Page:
Ole Gunnar Solskjaer is a man who knows how to perform in high pressure situations.
Indeed, his most famous moments as both a player and a manager have come when the stakes are at their highest, whether it be scoring the winner in the last-minute of the Champions League final or leading an injury-ravaged side to a dramatic victory in Paris.
Clearly, this is a man who thrives on the biggest stages of them all, so the insight he shared while talking to Jake Humphrey and Damian Hughes on The High Performance Podcast was absolutely fascinating.
As ever, GIVEMESPORT have picked out three key takeaways from the episode.
Knowledge is power
It takes a brave person to transition into coaching after a glittering playing career. After all, we've seen big name players struggle in the dugout over the years, with some even ruining their legacies at the clubs that made them famous during their days out on the pitch.
However, to Solskjaer, the key part of being able to make that transition is to keep learning. No matter what stage in your career you are at, lessons can still be learned, potentially leading to a much more rounded view of whatever it is you're working towards.
"I think everyone can learn all the time and that's what I learned when I came here as a player," he said.
"Players like David Beckham, Roy Keane, Paul Scholes, they all wanted to improve and be better.
"The day you think you're the real deal, that's when I think you go downwards."
Balancing doubt and confidence
To be able to want to improve and constantly learn lessons takes a degree of humility. Still, the whole point of following whatever path in life we choose to is because we feel confident in doing that, otherwise, what's the point?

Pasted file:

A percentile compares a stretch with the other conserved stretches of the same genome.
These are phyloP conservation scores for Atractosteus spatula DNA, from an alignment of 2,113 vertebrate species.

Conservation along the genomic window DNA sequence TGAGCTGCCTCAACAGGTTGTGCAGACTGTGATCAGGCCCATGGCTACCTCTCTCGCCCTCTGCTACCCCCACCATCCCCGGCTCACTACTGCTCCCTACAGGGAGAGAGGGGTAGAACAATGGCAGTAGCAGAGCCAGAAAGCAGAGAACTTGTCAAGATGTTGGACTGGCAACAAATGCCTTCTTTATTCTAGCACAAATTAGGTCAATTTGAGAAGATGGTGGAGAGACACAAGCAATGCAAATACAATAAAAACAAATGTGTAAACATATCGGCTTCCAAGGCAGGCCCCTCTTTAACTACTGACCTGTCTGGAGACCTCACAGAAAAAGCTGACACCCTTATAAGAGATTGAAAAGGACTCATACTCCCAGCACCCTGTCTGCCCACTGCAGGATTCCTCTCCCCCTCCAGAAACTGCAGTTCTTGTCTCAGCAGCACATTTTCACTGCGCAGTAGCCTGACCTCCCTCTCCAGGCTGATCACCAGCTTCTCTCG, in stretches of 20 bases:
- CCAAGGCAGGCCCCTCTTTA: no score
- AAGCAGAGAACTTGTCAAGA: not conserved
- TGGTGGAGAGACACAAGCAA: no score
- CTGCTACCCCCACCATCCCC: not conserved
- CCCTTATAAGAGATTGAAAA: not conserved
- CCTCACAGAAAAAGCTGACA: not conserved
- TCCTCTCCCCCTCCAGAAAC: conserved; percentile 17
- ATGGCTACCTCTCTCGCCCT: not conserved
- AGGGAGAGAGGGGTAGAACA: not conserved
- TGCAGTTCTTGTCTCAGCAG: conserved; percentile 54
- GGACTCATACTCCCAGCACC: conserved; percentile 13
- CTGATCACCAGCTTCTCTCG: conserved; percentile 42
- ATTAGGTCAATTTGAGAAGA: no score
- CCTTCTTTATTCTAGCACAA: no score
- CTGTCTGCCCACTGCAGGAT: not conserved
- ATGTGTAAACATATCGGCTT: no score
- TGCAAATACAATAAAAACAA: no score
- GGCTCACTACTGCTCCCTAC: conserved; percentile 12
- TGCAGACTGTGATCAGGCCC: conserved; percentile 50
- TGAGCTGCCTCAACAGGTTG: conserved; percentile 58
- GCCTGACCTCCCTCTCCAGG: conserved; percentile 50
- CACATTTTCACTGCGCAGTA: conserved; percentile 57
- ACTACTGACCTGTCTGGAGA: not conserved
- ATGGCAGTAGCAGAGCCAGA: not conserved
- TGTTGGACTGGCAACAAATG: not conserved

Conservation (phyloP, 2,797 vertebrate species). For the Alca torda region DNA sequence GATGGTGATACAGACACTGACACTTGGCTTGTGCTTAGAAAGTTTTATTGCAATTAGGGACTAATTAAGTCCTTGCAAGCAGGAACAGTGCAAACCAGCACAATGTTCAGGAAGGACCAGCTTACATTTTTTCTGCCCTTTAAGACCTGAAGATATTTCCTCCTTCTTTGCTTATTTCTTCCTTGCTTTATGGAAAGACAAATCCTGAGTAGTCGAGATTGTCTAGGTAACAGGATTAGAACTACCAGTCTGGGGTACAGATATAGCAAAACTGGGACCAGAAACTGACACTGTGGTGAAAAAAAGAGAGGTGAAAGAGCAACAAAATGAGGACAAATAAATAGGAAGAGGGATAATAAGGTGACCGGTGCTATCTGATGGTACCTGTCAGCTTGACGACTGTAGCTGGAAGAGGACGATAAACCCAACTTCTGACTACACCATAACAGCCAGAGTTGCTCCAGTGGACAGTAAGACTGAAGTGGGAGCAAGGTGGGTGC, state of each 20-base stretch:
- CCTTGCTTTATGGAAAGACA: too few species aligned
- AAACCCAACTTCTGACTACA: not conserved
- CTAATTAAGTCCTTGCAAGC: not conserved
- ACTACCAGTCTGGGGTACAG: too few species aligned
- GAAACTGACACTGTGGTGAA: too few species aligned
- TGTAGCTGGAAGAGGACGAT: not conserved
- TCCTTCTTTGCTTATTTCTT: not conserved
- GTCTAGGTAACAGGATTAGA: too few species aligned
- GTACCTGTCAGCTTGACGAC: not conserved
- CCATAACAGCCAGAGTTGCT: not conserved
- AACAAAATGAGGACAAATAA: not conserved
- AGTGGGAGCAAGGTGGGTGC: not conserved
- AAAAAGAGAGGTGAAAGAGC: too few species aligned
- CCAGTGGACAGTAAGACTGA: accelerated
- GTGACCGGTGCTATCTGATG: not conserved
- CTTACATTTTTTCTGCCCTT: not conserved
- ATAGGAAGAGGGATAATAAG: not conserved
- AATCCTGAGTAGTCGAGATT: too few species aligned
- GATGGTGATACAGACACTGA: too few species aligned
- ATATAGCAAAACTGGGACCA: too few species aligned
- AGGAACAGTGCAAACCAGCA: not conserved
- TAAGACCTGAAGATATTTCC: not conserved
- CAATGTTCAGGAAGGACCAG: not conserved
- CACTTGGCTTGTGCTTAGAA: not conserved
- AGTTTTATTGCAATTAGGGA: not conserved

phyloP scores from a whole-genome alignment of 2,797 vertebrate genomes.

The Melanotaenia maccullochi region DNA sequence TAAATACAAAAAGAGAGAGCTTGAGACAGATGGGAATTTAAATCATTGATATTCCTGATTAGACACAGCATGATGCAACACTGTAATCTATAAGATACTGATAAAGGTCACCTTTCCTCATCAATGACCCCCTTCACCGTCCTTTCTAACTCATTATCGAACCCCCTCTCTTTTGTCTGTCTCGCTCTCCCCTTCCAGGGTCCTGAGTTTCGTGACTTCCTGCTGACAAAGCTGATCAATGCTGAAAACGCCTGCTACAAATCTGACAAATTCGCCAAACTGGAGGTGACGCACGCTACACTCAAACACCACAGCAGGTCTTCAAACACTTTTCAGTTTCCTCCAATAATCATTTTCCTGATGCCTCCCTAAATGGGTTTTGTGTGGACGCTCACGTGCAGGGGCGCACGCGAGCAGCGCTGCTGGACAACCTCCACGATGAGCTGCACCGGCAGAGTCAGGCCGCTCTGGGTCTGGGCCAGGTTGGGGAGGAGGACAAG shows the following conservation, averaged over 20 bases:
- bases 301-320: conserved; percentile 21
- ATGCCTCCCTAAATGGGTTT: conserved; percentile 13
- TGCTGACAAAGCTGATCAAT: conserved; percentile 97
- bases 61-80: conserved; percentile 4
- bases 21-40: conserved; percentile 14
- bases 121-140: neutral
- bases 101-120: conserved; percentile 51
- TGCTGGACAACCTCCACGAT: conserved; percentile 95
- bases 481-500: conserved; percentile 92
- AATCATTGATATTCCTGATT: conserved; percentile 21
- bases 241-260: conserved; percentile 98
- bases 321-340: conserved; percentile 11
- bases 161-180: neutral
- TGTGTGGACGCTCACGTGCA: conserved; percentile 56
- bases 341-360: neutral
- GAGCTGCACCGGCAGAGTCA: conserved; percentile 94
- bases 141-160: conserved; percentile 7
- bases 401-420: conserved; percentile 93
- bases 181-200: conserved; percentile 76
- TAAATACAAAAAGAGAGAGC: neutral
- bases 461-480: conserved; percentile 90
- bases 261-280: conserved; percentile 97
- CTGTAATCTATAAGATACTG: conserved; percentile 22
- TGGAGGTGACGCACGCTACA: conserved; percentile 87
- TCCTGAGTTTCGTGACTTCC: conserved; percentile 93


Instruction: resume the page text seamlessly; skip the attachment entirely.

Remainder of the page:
With those two things naturally being almost the polar opposite of each other, remaining humble yet holding quiet confidence can be quite a hard thing to balance. To Solskjaer, however, it's the key to success when you get it right.
"It's a fine balance between being humble and quietly confident, believing in yourself enough."
"The secret is to be confident enough to trust yourself all the time but also humble enough to work hard."
Getting yourself into a place where you actually feel okay with failure might not sound like something necessary on your journey to high performance but Solskjaer spoke of the need to accept it might happen.
"No problem with failing.
"Absolutely no problem at all. Because if you know you meant well and your decisions were good ones, it just turned out wrong."
For more incredibly insightful interviews with elite sportsmen, women and entrepreneurs, make sure you subscribe to the High Performance Podcast on iTunes: https://podcasts.apple.com/gb/podcast/the-high-performance-podcast/id1500444735News Now - Sport News